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Mold In Houston Does Not Equal Human Rights Abuses In Rohingya

September 28, 2017

Night after night our nation sees the damage from hurricanes.  I get the enormity of the matter both in places like Houston and the staggering damage in Puerto Rico.  I fully grasp how this is a major story and why Lester Holt reports from the scenes.  But let us also realize that an even larger and more colossal event is taking place in the world and the major evening news coverage does not report on it to the degree it requires.  Not even close.  After all, there is mold in homes in Houston!

Today the United Nations reported the number of Rohingya Muslims fleeing Myanmar to Bangladesh since August has topped 500,000.

It also has been reported by the BBC–the only truly engaged news operation in the world that has the numbers of employees and the passion to inform– that Myanmar’s government will manage the redevelopment of villages torched during violence in Rakhine state.   The plan for the redevelopment of areas destroyed by fires, which the government has blamed on Rohingya insurgents, is likely to raise concern about the prospects for the return of the refugees, and compound fears of ethnic cleansing.

Meanwhile we are watching folks on the news from Houston with their terraces piled with ruined furniture that will be quickly replaced by insurance.   You might sense how I feel.   There is once again this notion of some people in the world being more equal than others–even when it comes to how world events are covered.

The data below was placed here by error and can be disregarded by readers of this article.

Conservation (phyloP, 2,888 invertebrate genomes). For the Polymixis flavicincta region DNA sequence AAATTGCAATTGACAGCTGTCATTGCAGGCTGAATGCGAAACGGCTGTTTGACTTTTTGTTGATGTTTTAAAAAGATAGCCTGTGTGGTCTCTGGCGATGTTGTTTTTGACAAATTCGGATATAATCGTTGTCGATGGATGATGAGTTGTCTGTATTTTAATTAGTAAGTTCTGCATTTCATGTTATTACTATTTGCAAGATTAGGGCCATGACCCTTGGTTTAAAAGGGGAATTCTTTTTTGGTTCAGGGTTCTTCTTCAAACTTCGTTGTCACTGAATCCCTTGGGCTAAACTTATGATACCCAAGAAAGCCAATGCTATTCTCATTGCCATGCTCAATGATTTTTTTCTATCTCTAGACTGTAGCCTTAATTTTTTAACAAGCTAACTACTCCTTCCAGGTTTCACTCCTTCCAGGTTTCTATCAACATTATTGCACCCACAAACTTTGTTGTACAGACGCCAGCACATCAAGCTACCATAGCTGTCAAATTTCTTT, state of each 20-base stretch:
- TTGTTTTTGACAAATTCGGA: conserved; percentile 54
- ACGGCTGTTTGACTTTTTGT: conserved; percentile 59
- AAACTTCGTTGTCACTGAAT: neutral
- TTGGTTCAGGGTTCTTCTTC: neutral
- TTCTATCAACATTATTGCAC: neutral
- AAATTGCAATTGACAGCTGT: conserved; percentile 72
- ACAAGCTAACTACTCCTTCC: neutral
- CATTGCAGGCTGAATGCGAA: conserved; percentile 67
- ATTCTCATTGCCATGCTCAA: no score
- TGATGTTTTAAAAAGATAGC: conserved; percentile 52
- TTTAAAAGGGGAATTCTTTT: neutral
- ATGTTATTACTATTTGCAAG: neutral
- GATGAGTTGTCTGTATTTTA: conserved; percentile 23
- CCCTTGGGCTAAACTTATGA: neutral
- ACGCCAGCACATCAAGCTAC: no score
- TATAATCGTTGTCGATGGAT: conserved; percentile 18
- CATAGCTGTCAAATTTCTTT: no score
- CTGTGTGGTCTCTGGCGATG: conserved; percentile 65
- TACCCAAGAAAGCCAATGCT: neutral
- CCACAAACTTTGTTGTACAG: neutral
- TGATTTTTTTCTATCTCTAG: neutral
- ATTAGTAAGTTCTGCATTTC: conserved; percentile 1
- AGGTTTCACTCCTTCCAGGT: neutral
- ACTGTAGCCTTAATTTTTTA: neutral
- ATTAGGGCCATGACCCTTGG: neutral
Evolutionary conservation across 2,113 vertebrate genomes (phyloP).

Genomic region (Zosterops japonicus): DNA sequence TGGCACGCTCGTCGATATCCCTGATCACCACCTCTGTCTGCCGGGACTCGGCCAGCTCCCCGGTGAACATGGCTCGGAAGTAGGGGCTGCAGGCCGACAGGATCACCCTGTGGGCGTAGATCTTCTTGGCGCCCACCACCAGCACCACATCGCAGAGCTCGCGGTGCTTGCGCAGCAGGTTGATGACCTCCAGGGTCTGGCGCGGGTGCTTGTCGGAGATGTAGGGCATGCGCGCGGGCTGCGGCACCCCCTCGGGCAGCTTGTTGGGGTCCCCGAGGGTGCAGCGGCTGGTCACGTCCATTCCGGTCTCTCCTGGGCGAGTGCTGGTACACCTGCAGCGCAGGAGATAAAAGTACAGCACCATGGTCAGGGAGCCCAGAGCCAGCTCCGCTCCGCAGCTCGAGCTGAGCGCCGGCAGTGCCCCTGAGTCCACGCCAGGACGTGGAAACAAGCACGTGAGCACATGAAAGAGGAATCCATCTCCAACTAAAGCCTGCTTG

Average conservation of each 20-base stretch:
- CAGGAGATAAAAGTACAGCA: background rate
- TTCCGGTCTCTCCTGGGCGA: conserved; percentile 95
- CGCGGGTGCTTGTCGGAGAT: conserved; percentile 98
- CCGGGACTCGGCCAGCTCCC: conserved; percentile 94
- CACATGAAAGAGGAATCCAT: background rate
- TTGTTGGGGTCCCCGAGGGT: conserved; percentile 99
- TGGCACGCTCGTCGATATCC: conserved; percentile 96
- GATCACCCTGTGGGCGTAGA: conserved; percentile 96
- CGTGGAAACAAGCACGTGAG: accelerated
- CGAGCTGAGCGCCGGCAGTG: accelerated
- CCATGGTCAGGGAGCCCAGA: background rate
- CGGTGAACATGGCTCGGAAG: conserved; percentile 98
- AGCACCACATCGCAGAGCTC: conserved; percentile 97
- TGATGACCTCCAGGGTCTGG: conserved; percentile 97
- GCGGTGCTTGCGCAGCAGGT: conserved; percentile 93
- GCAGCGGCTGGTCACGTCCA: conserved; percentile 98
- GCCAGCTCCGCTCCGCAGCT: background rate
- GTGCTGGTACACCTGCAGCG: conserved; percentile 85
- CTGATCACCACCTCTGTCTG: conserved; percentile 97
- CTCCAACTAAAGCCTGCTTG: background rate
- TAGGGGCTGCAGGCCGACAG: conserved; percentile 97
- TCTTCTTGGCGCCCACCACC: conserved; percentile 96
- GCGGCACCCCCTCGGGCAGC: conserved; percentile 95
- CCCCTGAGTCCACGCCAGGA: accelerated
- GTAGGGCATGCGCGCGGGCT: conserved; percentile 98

I get it that in this nation many of the voters have no idea where where Myanmar or Bangladesh are located and I strongly suspect that a fair share might even believe these are places in a far off galaxy.  And for many that is where the concern ends.  That is why it is most important for the evening news to pound these stories of mass human rights abuses to the same level that we know how Amy and Adam are faring on their once flooded street in Texas.  

Human rights groups using satellite images have said that about half of more than 400 Rohingya villages in the north of Rankine state have been burned in the violence.  At the same time refugees arriving in Bangladesh have accused the army and Buddhist vigilantes of mounting a campaign of violence and arson aimed at driving Rohingya out of Myanmar.  Buddhist-majority Myanmar has rejected UN accusations of ethnic cleansing against Rohingya Muslims.

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